Northside SF  

What You Can Do
Let’s be grateful and help others

By Lynette Majer

While just about everyone I know has been affected by these times of “economic uncertainty,” on a recent stroll through my neighborhood, I was encouraged to see contractors working on houses, lots of folks dining outside on Union Street enjoying these last few Indian summer days, “Leased!” signs on previously empty storefronts, and a restaurant three-quarters full on a Tuesday night. That’s good news, so let’s be grateful.

Each month I’ve written about something here that’s close to my heart, which I’ll continue to do, and next month we’ll be adding a volunteer opportunities listing to our calendar. I hope this new section will inspire all of you to get involved in a meaningful way, not just during the holiday season but throughout the year to help others who are not as fortunate as those of us here in the Northside. This month, we’ve chosen several ways you can help others at Thanksgiving events, with a special mention of Tenderloin Tessie and the Food Bank; and chef Ryan Scott and the Turkey Trotters (see page 18), whose mission is living gratitude and feeding others before feeding ourselves. We can’t get a much better message for the month than that!
Another cause dear to my heart is Alzheimer’s disease, which finally took the shell of my mother after years of progressively robbing her of her day-to-day functions, her speech, her memory, and her dignity. If you have been close to this disease, you will know the sadness and helplessness it foments. When I discovered that Nov. 15 is the National Commemorative Candle Lighting ceremony sponsored by the Alzheimer’s Foundation of America to remember and honor those afflicted with this brain-destroying illness, I started researching where it would be held in San Francisco. To my surprise, nothing was organized, and all I discovered was a Craig’s List posting, pleading for a venue and mentioning Jazzheimers.
Marlina Teich is founder of Jazzheimers, a group of professional musicians who perform in over 25 facilities that care for those stricken with Alzheimer’s and related disabilities, mainly in the Western Addition and Fillmore district. Music has a profound affect on these people, eliciting smiles, clapping and singing when at other times, words and simple movements escape them. Caregivers and visitors witnessing this effect on their patients and loved ones are likewise encouraged and inspired by this remarkable transformation.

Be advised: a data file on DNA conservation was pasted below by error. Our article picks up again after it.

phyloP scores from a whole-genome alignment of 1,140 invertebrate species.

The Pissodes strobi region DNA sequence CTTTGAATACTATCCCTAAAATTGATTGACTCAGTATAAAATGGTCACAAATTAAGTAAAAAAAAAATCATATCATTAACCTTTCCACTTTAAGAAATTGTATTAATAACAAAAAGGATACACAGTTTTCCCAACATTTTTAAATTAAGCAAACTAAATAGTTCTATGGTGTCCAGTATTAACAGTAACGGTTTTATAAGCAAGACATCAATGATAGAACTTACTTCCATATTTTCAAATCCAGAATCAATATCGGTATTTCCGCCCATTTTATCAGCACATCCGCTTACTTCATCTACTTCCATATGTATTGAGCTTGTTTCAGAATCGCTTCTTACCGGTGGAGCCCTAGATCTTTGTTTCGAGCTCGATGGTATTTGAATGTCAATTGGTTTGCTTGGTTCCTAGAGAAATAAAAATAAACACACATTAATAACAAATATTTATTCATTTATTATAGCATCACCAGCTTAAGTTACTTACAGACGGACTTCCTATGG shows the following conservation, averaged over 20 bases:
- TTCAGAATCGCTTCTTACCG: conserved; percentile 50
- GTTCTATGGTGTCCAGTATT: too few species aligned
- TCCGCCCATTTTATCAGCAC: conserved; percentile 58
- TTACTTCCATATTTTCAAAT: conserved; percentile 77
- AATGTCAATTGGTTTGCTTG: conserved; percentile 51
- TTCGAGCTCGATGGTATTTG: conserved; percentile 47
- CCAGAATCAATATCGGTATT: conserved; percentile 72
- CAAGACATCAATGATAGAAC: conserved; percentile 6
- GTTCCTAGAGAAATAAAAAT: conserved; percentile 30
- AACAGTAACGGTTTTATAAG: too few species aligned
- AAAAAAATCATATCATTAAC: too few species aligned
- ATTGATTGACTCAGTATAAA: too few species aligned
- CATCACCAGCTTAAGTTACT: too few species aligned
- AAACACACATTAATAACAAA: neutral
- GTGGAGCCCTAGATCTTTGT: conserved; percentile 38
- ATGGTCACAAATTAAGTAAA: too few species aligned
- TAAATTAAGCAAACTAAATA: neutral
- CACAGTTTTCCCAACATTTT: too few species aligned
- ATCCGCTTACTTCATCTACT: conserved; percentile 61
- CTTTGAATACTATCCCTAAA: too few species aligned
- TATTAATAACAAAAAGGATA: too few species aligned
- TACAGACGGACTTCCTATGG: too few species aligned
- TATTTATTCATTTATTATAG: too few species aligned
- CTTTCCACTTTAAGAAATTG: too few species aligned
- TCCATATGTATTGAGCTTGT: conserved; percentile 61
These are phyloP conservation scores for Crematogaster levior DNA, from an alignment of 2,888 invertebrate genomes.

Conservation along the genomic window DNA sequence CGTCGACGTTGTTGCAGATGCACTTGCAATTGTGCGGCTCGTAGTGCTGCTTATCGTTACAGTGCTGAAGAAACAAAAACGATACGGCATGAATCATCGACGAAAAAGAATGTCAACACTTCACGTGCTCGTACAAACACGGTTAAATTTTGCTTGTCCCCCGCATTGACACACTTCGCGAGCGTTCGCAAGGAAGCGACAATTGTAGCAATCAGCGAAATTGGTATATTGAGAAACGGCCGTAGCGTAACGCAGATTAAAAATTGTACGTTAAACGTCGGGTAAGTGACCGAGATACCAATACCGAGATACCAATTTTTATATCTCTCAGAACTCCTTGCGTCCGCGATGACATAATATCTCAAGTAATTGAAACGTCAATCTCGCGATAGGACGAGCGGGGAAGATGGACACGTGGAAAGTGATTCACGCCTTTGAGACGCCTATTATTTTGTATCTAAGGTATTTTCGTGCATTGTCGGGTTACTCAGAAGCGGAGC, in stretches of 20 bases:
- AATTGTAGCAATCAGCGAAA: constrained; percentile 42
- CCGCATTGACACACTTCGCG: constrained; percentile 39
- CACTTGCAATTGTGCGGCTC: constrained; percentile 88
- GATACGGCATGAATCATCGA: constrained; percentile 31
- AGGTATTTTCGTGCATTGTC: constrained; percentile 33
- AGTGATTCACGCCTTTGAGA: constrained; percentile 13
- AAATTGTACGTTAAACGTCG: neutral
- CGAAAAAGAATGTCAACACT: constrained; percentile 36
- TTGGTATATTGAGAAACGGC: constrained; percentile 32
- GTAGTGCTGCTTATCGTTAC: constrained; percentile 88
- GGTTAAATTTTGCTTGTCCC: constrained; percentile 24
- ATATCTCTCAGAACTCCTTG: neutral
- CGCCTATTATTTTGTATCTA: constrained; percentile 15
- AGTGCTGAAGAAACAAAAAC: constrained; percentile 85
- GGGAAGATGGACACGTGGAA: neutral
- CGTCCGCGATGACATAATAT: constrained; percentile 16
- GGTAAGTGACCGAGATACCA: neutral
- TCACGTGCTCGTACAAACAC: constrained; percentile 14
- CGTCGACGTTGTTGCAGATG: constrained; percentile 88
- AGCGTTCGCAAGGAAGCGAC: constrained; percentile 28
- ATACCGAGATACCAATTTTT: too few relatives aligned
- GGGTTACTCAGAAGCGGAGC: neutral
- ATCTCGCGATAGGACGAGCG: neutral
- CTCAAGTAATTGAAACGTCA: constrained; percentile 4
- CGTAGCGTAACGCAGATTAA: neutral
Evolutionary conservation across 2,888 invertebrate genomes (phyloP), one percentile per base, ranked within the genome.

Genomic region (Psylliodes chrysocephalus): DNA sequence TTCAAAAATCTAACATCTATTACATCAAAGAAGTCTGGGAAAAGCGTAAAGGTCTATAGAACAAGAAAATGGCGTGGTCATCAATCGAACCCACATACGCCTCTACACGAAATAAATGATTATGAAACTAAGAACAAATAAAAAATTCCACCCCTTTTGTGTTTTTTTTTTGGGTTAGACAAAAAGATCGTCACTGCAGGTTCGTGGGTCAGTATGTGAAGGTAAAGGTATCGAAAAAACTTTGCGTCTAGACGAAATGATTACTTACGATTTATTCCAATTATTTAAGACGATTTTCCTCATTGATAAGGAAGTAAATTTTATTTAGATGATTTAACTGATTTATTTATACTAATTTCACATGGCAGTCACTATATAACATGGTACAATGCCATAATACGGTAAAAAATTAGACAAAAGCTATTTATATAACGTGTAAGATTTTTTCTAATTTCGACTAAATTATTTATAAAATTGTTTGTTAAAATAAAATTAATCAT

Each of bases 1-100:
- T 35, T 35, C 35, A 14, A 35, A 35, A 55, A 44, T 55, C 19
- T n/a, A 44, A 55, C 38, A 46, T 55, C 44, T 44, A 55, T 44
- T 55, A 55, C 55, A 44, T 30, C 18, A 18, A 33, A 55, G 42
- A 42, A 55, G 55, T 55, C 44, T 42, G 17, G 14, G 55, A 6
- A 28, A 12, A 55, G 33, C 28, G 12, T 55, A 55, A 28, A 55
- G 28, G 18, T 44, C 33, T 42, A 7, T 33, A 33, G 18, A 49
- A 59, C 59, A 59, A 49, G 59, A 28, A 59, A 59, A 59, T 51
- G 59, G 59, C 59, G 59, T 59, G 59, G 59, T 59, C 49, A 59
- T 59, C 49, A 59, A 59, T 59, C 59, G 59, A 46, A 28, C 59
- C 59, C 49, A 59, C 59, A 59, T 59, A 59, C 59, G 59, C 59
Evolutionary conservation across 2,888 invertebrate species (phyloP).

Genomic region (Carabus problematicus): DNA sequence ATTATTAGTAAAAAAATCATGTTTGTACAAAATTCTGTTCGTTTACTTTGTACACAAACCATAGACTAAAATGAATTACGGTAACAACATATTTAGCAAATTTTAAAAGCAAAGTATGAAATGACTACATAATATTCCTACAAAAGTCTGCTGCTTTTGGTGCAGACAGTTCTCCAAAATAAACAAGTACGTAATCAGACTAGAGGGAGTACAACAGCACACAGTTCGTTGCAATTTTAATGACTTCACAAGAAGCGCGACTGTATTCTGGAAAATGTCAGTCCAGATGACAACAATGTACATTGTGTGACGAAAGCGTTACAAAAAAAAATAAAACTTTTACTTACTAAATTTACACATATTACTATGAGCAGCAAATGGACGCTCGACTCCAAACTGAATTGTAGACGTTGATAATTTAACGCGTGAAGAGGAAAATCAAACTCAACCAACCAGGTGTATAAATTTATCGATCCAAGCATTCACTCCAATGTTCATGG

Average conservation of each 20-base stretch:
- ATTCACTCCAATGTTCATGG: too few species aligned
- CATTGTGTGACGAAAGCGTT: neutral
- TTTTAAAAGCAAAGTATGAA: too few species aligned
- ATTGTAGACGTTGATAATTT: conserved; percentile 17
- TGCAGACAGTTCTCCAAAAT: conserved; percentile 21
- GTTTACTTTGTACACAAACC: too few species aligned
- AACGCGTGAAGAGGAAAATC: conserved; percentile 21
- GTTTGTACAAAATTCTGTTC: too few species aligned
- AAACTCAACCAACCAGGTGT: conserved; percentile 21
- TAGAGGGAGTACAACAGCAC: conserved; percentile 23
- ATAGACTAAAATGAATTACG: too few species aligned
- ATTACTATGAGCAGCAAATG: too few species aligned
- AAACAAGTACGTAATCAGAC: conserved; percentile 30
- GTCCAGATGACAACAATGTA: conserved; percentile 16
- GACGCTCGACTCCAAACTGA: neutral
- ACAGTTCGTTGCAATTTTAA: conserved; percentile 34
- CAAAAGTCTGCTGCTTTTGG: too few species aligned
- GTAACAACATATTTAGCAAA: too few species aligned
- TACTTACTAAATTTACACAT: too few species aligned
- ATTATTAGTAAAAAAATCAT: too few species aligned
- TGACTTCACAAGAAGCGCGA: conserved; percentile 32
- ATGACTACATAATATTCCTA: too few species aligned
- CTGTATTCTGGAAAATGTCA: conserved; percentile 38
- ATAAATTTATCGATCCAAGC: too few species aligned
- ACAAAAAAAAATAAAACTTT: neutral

As of press time, Jazzheimers still needs a restaurant performance venue for Nov. 15. They would like whatever proceeds generated during their performance to be donated to their organization so they can continue their important work. The candle-lighting ceremony during their performance would be brief and coincide with others nationwide, honoring the very people the group helps with their uplifting gift of music. The group performs as a public service, with just a small stipend ($50) for the musicians. They’ve recently lost their funding from a foundation because the benefactor acquired dementia, so they are in dire need of support.
Please visit for more information about the group and to learn more about the powerful effect of music therapy. If you can provide a performance venue on Nov. 15 to support Alzheimer’s disease, please contact Marlina Teich at, 415-387-8924, or 415-335-8599.


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September 2011 Issue


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